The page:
(Bloomberg) — The U.K. government is under pressure from the care industry for failing to protect the country’s elderly from the coronavirus and for under-reporting the number of deaths Covid-19 has caused.
Older people, many of whom already have medical conditions, are among the most vulnerable to the virus. The risk is that once one resident in a care home catches the disease, it can spread throughout a facility. So far, though, the government has focused its attention on equipping National Health Service hospitals with critical care beds and protective equipment.
“I say to all those people working in care homes up and down the country — whether it’s the people in them, whether it’s the people looking after them — you have absolutely not been forgotten,” Chancellor of the Exchequer Rishi Sunak said at a televised briefing from Downing Street on Tuesday.
Care home staff complain they lack the protective equipment they need, leaving the most vulnerable and the people who work with them exposed to the disease, while a shortage of tests has hampered efforts to track and contain the virus.
Sunak said Health Secretary Matt Hancock will give an update on the government’s plans for social care on Wednesday.
“The NHS has kind of left them in the lurch,” former Conservative government minister Ros Altmann told the BBC earlier. “They are left without protective equipment, they can’t find it, or testing even if they request it, it’s not always given to them.”
Lack of Data
Complicating the picture is the lack of data. Because the U.K. government doesn’t keep track of how many people in social care are dying from Covid-19, it almost certain to be under-reporting the overall death toll. When France and Belgium included fatalities in nursing homes for the first time, their counts surged.
U.K. officials say they are seeking the data urgently, but collecting figures from thousands of care homes is a more time-consuming process than aggregating it from a few hundred hospital trusts long accustomed to reporting data to central government daily.
Those in hospices and care homes may not have been tested for coronavirus and may also have other longstanding medical conditions, meaning they may not show up in the coronavirus statistics.
“In these very dispersed systems, we just need to be absolutely clear that the cause of death that is attributed is correct,” Yvonne Doyle, medical director of Public Health England, said at Tuesday’s briefing.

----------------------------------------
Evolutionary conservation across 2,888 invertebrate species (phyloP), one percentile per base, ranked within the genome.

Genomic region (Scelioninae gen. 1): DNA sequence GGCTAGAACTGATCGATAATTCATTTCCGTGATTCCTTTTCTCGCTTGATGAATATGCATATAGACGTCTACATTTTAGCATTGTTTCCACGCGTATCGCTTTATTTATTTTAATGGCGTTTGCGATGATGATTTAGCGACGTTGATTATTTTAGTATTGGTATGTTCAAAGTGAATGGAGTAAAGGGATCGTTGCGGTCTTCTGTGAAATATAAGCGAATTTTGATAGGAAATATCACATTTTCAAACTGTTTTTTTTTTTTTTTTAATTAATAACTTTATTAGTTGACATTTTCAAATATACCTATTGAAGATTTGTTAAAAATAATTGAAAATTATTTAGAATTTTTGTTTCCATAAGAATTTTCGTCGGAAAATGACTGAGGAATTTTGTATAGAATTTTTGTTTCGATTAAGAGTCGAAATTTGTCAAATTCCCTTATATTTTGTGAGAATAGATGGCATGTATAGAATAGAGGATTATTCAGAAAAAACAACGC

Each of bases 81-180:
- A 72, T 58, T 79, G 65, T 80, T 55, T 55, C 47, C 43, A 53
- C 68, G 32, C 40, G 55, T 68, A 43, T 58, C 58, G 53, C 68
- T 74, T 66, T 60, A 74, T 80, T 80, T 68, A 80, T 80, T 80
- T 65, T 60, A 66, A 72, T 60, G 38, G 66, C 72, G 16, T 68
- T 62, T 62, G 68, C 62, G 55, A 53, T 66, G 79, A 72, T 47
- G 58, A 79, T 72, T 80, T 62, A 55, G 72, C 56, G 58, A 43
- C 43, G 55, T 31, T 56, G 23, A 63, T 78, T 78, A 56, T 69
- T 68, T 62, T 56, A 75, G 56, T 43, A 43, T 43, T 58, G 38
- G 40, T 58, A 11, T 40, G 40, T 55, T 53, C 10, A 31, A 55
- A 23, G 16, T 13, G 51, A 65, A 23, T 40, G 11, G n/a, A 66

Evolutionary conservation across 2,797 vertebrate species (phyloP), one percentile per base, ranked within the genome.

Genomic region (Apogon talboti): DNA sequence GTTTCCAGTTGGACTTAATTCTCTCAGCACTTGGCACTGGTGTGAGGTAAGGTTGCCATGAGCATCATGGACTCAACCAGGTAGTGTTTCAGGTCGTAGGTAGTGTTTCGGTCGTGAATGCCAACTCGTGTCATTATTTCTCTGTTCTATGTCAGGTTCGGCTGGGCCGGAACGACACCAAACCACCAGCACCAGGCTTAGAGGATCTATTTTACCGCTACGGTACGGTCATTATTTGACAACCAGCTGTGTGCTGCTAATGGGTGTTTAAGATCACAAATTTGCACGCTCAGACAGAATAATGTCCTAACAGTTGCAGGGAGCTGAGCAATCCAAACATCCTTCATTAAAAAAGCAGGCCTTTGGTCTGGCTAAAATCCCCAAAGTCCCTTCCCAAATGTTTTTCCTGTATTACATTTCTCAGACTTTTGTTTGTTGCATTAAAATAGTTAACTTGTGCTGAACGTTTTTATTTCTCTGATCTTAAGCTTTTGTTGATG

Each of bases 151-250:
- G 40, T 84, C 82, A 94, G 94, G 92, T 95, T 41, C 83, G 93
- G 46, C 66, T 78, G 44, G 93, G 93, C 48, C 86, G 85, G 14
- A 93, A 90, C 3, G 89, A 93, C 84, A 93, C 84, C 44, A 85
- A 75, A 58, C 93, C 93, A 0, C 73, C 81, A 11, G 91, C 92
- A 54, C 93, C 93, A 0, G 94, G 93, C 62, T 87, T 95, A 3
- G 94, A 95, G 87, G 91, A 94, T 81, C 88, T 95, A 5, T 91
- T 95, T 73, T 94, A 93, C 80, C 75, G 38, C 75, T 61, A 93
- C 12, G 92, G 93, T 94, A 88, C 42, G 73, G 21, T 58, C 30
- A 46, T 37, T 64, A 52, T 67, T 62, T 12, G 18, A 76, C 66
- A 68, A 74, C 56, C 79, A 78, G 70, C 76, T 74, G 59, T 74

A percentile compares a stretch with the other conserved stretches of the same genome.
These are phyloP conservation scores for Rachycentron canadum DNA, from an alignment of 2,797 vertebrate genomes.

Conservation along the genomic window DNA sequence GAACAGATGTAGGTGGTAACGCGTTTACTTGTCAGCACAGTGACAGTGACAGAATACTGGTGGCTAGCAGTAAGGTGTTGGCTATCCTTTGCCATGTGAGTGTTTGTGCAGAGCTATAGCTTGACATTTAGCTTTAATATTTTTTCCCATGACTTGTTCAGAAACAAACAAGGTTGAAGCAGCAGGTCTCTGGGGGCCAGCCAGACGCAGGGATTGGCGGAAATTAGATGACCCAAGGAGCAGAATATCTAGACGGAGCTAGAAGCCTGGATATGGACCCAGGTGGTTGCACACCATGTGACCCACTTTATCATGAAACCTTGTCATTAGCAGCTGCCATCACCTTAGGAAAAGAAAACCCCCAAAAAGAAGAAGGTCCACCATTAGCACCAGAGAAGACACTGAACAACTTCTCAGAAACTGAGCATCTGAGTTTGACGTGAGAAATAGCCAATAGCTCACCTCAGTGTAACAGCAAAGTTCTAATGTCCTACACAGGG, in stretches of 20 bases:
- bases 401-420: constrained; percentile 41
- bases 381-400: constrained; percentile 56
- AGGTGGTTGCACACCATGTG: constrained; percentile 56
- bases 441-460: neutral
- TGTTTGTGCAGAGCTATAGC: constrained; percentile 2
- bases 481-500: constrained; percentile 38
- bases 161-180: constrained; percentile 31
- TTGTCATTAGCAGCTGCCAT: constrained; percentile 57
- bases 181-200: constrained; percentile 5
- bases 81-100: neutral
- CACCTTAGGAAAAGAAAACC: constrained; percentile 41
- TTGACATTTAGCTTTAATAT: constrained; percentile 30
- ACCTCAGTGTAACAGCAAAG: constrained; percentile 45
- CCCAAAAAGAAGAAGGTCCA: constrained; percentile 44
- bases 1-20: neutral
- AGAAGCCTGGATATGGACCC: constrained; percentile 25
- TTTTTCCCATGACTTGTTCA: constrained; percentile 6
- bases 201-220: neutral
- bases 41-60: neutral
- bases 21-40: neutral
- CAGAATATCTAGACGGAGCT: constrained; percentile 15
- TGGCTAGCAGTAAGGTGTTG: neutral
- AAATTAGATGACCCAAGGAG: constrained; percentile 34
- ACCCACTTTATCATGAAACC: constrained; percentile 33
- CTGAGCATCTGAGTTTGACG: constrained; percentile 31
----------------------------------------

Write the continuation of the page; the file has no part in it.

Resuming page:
Britain’s care regulator said it will allow providers to report whether deaths were from a suspected or confirmed case of Covid-19 from this week.
There is still a big discrepancy between the proportion of care homes infected by the virus reported by the government and by providers themselves. On Monday, Chief Medical Officer Chris Whitty told a televised press conference that 13.5% of care homes had reported coronavirus cases and 92 care homes had seen outbreaks in the previous 24 hours.
But some of the country’s biggest care providers are seeing much higher number of people infected. HC-One, which operates 328 homes, says that more than two thirds of them have been affected by the virus. The provider has logged 311 deaths from suspected or confirmed cases of the disease.
The number of deaths involving Covid-19 in England may be 15% greater than the number reported by the National Health Service. Figures released by the Office of National Statistics, which includes deaths recorded outside hospitals — in places like care homes and hospices — show 217 people had died in care homes before April 3.
“These figures are nothing short of a national scandal,” Dave Prentis, general secretary of the Unison labor union, said in a statement in response to the ONS figures. “Elderly and vulnerable residents face a death sentence because staff lack personal protective equipment.”
Prentis said his union’s helpline for protective equipment had received more than 3,500 calls since it had been set up.
“Care staff working in residential homes and out in the community feel like they — and the people they care for — are bottom of the priority list for PPE,” he said.
Financial pressures during the coronavirus have already put hospices at risk of closing, and a lack of protective equipment has put further pressure on staff. For charities such as Sue Ryder, access to personal protective equipment is now critical, according to chief executive Heidi Travis.
“This means that Sue Ryder will soon be unable to protect our doctors and nurses from contracting the virus,” she said. “We will not put our staff at risk and so this will lead to staff shortages at a time when they are needed more than ever before.”
(Updates with Sunak’s comment in fourth paragraph)
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